• Microsoft Defender for Endpoint (nee Microsoft Defender ATP)
  • Microsoft Defender for Office 365 (nee Office 365 ATP)
  • Microsoft Defender for Identity (nee Azure ATP)
  • Azure Defender for Servers (nee Azure Security Center)
  • Azure Defender for IoT (formerly Azure Security Center for IoT)
  • Azure Defender for SQL (previously ATP for SQL)

As with any change in the security landscape, Microsoft is also broadly positioning Microsoft 365 Defender as an XDR solution, and Azure Defender as a SIEM replacement. I’ve found that although many CISOs keep abreast of the latest nomenclature in the industry, it is a challenge to find other C-level executives aware of current conventions, or even their overall worth. For that reason, I think it’s easier to divide all of the security systems into three tiers:

  • Tier 1: Control plane systems (e.g. Microsoft Endpoint Manager)
  • Tier 2: Monitoring, data-labelling and basic remediation (e.g. Microsoft Information Protection; Microsoft Defender for Office 365)
  • Tier 3: Behavior-based remediation and labelling (e.g. Microsoft Defender for Identity)

What’s shocking is how many organizations fail to implement a proper control plane system that simply updates every device on a regular cadence and can modify a security position based on those criteria. Although behavior-based remediation steals the limelight, most compromises occur simply because devices don’t have updates. Moving to Tier 2 systems: again, although most organizations have tools such as Microsoft Information Protection (MIP) available to them, they haven’t gone through the basic exercise of identifying which types of documents are sensitive and manually choosing to encrypt them. Until your organization does this, every day that goes by, sensitive documents are being emailed to personal email addresses or copied to thumb drives. Don’t let the perfect be the enemy of the good; at least start protecting your truly sensitive documents with a goal of getting a full labelling effort underway. Better to have some documents protected than none.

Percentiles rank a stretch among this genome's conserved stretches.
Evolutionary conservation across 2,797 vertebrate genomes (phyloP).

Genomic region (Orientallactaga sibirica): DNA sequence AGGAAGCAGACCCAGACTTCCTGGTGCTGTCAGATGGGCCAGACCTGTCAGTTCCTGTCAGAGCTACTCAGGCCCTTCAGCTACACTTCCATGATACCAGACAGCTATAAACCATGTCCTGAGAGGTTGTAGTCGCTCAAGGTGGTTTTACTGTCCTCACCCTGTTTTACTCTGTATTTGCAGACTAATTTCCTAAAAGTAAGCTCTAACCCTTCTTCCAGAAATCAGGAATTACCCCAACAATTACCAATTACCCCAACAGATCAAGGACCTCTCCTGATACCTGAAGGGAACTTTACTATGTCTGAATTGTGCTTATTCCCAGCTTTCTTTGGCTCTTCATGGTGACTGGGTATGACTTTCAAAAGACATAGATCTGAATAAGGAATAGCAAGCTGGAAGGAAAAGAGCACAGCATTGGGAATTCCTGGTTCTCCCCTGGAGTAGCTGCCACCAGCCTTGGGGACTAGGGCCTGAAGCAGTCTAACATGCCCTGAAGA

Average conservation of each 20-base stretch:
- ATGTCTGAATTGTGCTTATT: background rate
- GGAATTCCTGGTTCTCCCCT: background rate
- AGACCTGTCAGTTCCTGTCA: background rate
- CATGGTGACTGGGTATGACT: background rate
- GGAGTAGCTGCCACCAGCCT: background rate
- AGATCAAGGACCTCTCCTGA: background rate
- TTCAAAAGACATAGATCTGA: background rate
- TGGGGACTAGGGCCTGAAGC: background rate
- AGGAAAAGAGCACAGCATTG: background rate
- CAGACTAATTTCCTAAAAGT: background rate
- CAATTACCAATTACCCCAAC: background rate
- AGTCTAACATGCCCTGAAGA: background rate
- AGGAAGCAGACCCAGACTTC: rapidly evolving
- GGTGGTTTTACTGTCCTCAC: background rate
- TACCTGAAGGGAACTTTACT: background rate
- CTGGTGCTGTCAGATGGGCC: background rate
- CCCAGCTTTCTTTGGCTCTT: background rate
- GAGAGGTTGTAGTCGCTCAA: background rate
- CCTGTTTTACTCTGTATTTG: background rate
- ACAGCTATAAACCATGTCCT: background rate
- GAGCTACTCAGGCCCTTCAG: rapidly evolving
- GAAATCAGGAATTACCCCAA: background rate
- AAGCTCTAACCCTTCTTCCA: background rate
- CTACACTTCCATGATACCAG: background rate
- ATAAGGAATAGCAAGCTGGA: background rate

Finally, Tier 3 systems are key to taking advantage of the cloud. In the past, many security shops could claim (despite rarely meeting their stated goals) 100% compliance with updates, and a secure network inside of their firewalls. These days, most rational admins recognize that almost every system has bad actors on it. The Zero Trust model helps useres start with the correct assumption: that any system, network or device needs to prove it is safe to move data onto it, and instead of looking for specific types of files they should be looking for bad types of behavior.